To ‘win’ in a negotiation, you must be in control.

Is this true?
(Yes…business requires strong leadership)

Is this absolutely true?

Well, sometimes strong leaders fail. Control can’t be effective in every situation, can it?

Most business negotiations will be about 3 things: the returns to the business, the management of risk, and the security of sustainable relationships.

There is no balance sheet for relationships, they are intangible, and rarely do stakeholders complain about damage to the relationship when the good deal is sealed. This appears to encourage ‘pragmatic’ negotiators to ignore relationships, say they “just want to get down to business”, and dominate the process. They believe too that relationships can be dominated as well.

As a parallel, compare gravity to relationships. When we fly, do we dominate or control gravity? We have learnt its principles, we fear it, we take advantage, but do we ever become the boss of it? We never have control. Gravity both liberates and restrains us. Gravity is very predictable, but relationships are not.

It’s an old NLP metaphor that says ‘if you kick a bowling ball, science can tell you how far and in what direction it will roll. Kick a dog (please don’t), and you have no idea what it will do, or where it will end up.’ Treating relationships mechanically is an error of classification if you like, (people are not machines), hence the perilous nature of trying to dominate or control people.

Don’t be so certain of what you want, that you wouldn’t accept something better.

What do controllers in negotiations do? Dictate what people can and cannot say, tell them what to do, or not. Demand a certain set of outcomes, or else. Talk, not listen. Live entirely within the comfort zone, and stress when they get near the edges. They are driven by the tyranny of outcomes (content) and over-compensate by deciding that their methods (process) are the only ones that could possibly get them what they want. Ambiguity is right out.

The concept of control swings between the extremes of “I’ll have everything 100% my way” to its opposite, the very passive “you can have everything 100% your way”. And while these are extremes, to keep perspective, occasionally these are useful options. But not all the time, and certainly not out of habit. We get to know people through their habits, or behavioural patterns. These can liberate us or restrain us.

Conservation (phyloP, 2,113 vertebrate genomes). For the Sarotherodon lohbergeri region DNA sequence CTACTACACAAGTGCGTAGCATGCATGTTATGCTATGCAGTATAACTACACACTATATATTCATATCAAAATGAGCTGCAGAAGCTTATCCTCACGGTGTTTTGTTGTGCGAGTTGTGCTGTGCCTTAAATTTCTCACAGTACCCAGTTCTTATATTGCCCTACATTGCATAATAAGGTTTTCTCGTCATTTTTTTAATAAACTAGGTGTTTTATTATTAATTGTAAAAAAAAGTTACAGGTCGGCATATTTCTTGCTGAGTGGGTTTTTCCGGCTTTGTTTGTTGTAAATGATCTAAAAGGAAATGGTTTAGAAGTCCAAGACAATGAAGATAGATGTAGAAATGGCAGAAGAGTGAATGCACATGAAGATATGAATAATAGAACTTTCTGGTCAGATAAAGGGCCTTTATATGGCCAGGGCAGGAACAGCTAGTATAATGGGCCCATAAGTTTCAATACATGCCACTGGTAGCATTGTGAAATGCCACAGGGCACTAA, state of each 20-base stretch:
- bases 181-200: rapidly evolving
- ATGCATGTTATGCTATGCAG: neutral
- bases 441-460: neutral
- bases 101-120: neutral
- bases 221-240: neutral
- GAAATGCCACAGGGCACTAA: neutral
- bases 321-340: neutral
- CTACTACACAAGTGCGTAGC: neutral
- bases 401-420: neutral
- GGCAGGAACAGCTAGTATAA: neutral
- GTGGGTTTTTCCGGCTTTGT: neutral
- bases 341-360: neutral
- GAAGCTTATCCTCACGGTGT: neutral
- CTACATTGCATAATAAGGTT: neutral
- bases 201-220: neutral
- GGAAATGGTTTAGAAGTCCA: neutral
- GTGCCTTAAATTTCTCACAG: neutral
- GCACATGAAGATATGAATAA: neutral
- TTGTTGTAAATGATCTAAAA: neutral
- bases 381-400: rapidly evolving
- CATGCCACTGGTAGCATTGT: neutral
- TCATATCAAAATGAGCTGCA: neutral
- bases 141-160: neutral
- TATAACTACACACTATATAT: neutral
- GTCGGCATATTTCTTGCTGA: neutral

WHO do we become when we MUST have control?

The root of the need for control lies in anxiety, or neuroticism to use the formal psychological term. If we don’t control, something bad will happen. Simple as that. Daniel Kahneman, the Nobel Prize winning economist, suggests in his book ‘Thinking Fast and Slow’ that humans are fundamentally unable to understand and accept the lack of control we have of our lives.

So what behavioural patterns are we talking about? Make a list – distrustful, dismissive, arrogant, judgmental, micro-managing, prescriptive, tiresome, repetitive, stagnant, predictable, lonely. We could go on. And all because we ourselves felt vulnerable, matters were ambiguous, and there was another human being involved who won’t just ‘go along’, like the bowling ball.

WHO does the other party become?

Dominating leaders create professional nodders of agreement, mindless doers without initiative, compliant. Controlling domestic relationships too often create a victim. Controlling parenting relationships can lead to adolescent submissiveness or rebellion. Controlling infant relationships at times are necessary for safety – but adults don’t like being treated as children. Controlling negotiators create resistors, the same deal as last year, win/lose outcomes, and hostages as clients.

We generally end up preferring relationships that people choose to be in, and want to be a part of. Gravity can be exhausting, but cannot be ignored. It is tempting at times to take relationships for granted when we feel the need to ‘cut through’. It’s not worth it.

So what can evolving negotiators do:

  • Take pre-negotiations seriously. Get to know the other party during preparation. Regard people as a source of information, not just as adversaries.
  • Collaborate over the agenda.
  • Invite others to make their recommendations – “If you were in my shoes, what would you do?”
  • Leading doesn’t mean controlling. Control is not bad – its just an option. Create options for solutions – there are many paths up the mountain.
  • If feeling controlled, create a deadlock, in order to remind the other party of their vulnerability. This doesn’t mean you’ve wrested away control, you’ve simply made control mutual – probably a good thing.
  • Plan concessions. Show flexibility in what you are willing to concede and accept.
  • Pay attention to your fears (of loss of control) – accept them – what actually would the consequences be of the different possible outcomes? Name them, sort through them, don’t just reflex away from them.

The irony of negotiators who demand to control the outcome (content-addicts) is that what they often fear most is the vulnerability of taking a risk and the emotion of failure. Gravity has taught us the risk is worth it.

This 3-hour session is designed to inform participants about anxiety, depression and suicide, and how these can affect the employees and the workplace. It also explores what makes a healthy workplace.

We take the next step of early intervention and how to approach someone we may have become worried about. We discuss and practise how to make the approach, handling defensiveness, fear and maybe anger.

Finally, we explore how organisations can support people who have been formally diagnosed. We work our way through reasonable adjustments that can be made, how to communicate them, and also how to maintain focus on corporate goals.